And, to justify that point, I don't believe in identity theft. It is not that I don't believe that fraudsters use the names of other people in their frauds, but that I don't believe that the person whose name is used is the victim of that crime. The actual victim is the party that the fraudster transacts with, and I do not accept the position often taken by the real victims, that their losses are in fact to be borne by an uninvolved third party.
If, for example, a credit card issuer believes that I owe them money, they should have to prove to a very high degree of certainty that they I actually borrowed it from them. That they have at some point in the past received a piece of paper in the post with my name on should not be enough for them to even go to court on, let alone stand any chance of winning. Some kind of human witness to my being their customer should be the minimum to even start.
If this makes life too difficult for financial services providers that do without local branches, so be it. There are considerable savings made by such remote operation, which are shared with customers, but there is no justification for imposing the resulting costs and risks of fraud on uninvolved third parties. Either they find some way of reconciling their cheap business model with reasonable standards of proof, or we can all go back to visiting our local bank branch for a credit card or personal loan.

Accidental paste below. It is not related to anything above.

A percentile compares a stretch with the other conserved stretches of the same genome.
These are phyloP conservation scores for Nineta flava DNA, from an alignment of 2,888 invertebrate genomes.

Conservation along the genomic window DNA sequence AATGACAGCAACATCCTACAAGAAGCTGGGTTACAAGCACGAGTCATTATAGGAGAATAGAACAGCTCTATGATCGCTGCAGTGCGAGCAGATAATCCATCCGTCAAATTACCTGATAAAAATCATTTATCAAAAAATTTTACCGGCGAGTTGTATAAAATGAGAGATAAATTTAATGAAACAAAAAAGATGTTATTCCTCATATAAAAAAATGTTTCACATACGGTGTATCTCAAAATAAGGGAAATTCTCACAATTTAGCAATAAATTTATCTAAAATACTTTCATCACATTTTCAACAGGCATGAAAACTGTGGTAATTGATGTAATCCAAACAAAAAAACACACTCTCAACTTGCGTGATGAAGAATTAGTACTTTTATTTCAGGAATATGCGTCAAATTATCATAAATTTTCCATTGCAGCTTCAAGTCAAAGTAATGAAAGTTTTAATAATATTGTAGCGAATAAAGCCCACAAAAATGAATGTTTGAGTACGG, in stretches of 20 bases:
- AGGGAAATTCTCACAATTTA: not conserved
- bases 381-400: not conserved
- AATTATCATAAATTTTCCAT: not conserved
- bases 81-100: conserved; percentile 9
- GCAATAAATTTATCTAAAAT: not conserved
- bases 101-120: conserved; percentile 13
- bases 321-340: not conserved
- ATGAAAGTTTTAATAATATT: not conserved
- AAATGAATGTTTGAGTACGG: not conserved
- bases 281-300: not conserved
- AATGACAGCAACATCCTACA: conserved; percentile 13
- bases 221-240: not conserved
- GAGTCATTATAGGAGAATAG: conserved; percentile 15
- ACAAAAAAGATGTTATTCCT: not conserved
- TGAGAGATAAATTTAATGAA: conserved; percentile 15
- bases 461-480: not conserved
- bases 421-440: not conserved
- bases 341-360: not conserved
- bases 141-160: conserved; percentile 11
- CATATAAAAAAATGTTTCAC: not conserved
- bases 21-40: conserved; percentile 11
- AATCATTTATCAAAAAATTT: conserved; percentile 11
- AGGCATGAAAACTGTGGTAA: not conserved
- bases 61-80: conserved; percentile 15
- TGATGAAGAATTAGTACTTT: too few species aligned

Back to the government, I do think the incompetence shown here is significant, like the case a few years ago of the non-deported released prisoners (which resulted in the whole "home office not fit for purpose" furore), because it gives me the impression that attention is not being paid to government simply doing its various jobs properly.